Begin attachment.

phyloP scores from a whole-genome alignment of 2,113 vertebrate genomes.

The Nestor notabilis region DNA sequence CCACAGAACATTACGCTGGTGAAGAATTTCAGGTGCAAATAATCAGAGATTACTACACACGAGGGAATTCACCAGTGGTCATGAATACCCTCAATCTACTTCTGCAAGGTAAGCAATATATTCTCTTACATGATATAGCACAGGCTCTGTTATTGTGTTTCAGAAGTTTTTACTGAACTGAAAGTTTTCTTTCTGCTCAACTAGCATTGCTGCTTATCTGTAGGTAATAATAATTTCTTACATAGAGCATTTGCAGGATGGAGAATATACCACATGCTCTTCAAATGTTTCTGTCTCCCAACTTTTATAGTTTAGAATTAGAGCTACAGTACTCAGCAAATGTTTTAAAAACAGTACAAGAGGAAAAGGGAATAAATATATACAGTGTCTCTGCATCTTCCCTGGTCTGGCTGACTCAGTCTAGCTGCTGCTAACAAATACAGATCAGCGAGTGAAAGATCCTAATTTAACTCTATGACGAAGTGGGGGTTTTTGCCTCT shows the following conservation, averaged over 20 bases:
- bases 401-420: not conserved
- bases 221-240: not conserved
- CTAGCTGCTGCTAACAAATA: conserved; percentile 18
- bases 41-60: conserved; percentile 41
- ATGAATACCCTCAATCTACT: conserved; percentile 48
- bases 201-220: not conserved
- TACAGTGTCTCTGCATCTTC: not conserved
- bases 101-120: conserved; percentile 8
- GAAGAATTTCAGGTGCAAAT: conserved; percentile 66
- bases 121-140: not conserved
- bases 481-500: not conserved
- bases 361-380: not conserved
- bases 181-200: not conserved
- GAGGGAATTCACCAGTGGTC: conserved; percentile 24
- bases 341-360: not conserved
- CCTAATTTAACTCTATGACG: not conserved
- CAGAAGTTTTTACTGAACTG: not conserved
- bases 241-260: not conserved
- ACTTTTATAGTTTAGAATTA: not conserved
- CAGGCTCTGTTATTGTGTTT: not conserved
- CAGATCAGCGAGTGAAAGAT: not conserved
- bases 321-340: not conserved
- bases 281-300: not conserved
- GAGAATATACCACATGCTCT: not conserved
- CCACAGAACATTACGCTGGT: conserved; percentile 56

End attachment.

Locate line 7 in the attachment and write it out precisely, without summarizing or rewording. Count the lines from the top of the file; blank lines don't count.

- ATGAATACCCTCAATCTACT: conserved; percentile 48